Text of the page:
Thanksgiving Break is just around the corner, and the freshman you dropped off at college a few months ago is coming home. It’s the first big holiday, and you couldn’t be more excited. It’s going to be amazing, and everything will be exactly like it was before your son or daughter went to college, right?
Homecoming was a great success. It was wonderful to see so many alumni of all ages enjoying the Trevecca community. Your alumni board represented you and worked diligently to make everyone feel welcome.
As Trevecca’s student population grows, it is becoming more and more important for students to communicate with their professors well. The methods, timing and attitude students have when it comes to communication greatly affects how well professor and student interactions go.
The Author Talk
November 6 at 1:30 p.m.
Waggoner Library Rotunda
For the Stocks family, Homecoming at Trevecca isn’t just a tradition. It’s part of the family legacy.
Morris and Cindy Stocks both attended and graduated from Trevecca, Morris in 1977 and Cindy in 1981. For Morris, Trevecca was an obvious choice; his parents, Joyce and M.H., were Trevecca graduates, as were his three sisters. While Cindy was the first of her family to come to Trevecca, her sister followed a few years later.
The legacy didn’t end there.
Homecoming at Trevecca is one of the most anticipated events of my year. Each year, I look forward to reconnecting with old friends and professors during that nostalgic weekend on Trevecca’s campus.
I especially look forward to the basketball games. They take me back to my days as a Moore Maniac, which is how I’m sure most people would remember me. As a student, it was intoxicating when the excitement and adrenaline would fill the air of the gym and it became my responsibility to stand and be loud in my best efforts to sway the game in the way of our Trojans! I loved those days of cheering on the Trojans. It’s been my honor to introduce my wife to Trevecca—and my memories of my days as a student—over the last few years during the annual Homecoming celebration. I've been able to show her the place and people who had a heavy hand in shaping me into the man I am today.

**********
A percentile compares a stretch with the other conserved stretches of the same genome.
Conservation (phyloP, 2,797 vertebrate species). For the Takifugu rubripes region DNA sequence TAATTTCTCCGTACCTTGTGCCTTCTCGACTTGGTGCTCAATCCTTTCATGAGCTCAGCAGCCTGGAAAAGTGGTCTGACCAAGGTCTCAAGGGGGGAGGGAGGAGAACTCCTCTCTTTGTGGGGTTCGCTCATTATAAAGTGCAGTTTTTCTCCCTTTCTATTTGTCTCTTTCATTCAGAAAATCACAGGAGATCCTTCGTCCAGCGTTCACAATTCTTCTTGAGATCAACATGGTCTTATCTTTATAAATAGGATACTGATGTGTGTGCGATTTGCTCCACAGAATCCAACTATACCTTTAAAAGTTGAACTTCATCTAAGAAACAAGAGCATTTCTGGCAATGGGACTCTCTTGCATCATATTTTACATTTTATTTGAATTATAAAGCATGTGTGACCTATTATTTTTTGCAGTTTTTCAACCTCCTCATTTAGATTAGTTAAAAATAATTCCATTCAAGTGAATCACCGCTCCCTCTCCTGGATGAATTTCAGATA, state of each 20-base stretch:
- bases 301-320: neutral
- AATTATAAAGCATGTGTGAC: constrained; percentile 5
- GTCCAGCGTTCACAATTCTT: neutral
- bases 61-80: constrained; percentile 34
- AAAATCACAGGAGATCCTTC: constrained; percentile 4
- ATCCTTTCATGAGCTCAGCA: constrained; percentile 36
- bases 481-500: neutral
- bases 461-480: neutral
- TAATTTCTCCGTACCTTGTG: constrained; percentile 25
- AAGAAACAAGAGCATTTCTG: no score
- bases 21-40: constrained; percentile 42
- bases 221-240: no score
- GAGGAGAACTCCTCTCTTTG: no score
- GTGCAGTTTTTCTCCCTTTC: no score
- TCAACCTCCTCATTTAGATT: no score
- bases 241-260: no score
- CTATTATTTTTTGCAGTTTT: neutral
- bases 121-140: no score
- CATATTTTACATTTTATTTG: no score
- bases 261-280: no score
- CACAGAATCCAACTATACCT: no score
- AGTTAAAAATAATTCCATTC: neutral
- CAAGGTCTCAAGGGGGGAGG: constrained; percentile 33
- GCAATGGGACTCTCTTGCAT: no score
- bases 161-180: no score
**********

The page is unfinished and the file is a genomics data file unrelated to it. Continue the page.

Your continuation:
Over the last 17 years, Jennifer Neely and her friends, who affectionately call themselves the YoYos, for reasons no one can quite remember, have continued to develop their friendship across hundreds of miles. A 1998 Trevecca graduate, Neely, has beaten the odds to stay in touch with her former classmates.
I celebrated a birthday this past week. It was marvelous to celebrate with family and friends and receive so many wonderful comments on that day. The interesting thing was the responses from a wide variety of friends from a wide variety of locations—high school friends and church friends. But the overwhelming responses were from friends from Trevecca Nazarene University.
My daughter and her family are visiting us from Swaziland where they serve with The Luke Commission, a Nazarene Compassionate Ministry partner. This year, TLC began expanding their eye department and started screening adults for cataracts, in addition to the giving of reading glasses, which has already been in place as part of their comprehensive care. In doing so, the organization will offer the hope of sight through cataract surgeries for the people of Swaziland. In training for the screenings, the staff chose to shift from using the word surgery. The words used for surgery in Swazi culture can relate more to how an animal is butchered. TLC has chosen to replace surgery with wash when explaining to the patient how the procedure will be performed. Changing the wording changes how the procedure is perceived.